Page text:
From Tanzania I (and my family) moved to the neighbouring Central African country of Zambia, where I worked in the Government Planning Department for nearly 10 years. The story of Zambia is different from that of Tanzania. It was (probably not now) a land of plenty and an expatriates’ paradise. One of my main tasks for some time was to scrutinize and review the consultants’ work on master plans, layout plans and infrastructure plans. But the most significant work I was involved in was the mammoth regional planning exercise for one of the provinces of Zambia, which took two years of my time and efforts. It was a colossal study which produced volumes of data, analysis, projections, plans and so on, but finally ended up on the dusty shelves of offices and institutions without being implemented. The narration of the exercise and the lessons I learnt through that exercise are extensively documented in Chapter 4. A similar grandiose project on National Urban Strategy for Zambia which I embarked upon is also described in the same chapter. Work (specific on Zambia) under the guidance of my Polish friend mentioned in chapter. Zambia was also a place where my whole family had an enjoyable life in the company of close friends - Indians and foreigners - in spite of the political disturbances and economical downturn which Zambia experienced towards the end of the seventies. But the most significant achievement in Zambia was the PhD work (specific on Zambia) I did and submitted to the University of Warsaw in 1978. Zambia further proved to be the stepping stone for me to enter the international job market, where I ended up in a UN assignment in the faraway land of Guyana on the South American continent!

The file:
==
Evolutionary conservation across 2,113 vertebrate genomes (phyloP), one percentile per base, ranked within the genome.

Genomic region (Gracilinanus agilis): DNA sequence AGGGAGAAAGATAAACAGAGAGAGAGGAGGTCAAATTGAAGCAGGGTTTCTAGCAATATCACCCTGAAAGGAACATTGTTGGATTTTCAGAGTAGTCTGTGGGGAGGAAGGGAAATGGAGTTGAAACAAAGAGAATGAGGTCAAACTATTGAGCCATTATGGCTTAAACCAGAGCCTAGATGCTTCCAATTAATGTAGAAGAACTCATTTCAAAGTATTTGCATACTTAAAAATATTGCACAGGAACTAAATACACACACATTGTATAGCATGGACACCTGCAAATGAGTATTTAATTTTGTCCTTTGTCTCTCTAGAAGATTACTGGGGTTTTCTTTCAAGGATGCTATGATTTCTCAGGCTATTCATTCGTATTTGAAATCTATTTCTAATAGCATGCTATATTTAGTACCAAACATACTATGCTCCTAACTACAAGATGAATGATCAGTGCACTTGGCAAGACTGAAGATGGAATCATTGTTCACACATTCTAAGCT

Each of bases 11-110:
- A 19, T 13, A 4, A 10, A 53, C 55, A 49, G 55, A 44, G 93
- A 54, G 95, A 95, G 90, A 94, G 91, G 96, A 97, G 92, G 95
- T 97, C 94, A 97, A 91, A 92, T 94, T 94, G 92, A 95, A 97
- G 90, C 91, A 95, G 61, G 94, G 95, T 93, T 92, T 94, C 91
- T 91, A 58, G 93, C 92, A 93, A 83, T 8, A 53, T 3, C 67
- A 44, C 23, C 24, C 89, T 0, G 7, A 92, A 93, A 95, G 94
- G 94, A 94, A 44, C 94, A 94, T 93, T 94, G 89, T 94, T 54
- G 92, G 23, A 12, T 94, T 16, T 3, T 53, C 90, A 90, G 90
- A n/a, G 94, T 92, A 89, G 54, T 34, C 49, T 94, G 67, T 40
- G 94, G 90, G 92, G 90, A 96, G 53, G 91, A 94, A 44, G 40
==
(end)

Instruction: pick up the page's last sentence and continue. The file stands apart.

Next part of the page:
The Guyana chapter of my life was very short - as short as my UN assignment was - less than two years. A planning project in the Ministry of Housing, Government of Guyana, assisted and run by the UNCHS (HABITAT) based in Nairobi, Kenya, was almost reaching its end, when I joined in September 1980 in the capacity of an urban planning adviser. My assignment was mainly to assist the Town Planning Department of the Ministry of Housing to prepare the Master Plan for Guyana’s capital, Georgetown. The department had a good team of indigenous young planners and other allied professionals, but little experience in planning. The Georgetown plan, as it turned out, was a monumental work by 10 professionals lasting 18 months, which produced voluminous reports. The details of the plan preparation, my vain attempts to establish a planning course and the life I and my family had in that strange country are described in Chapter 5.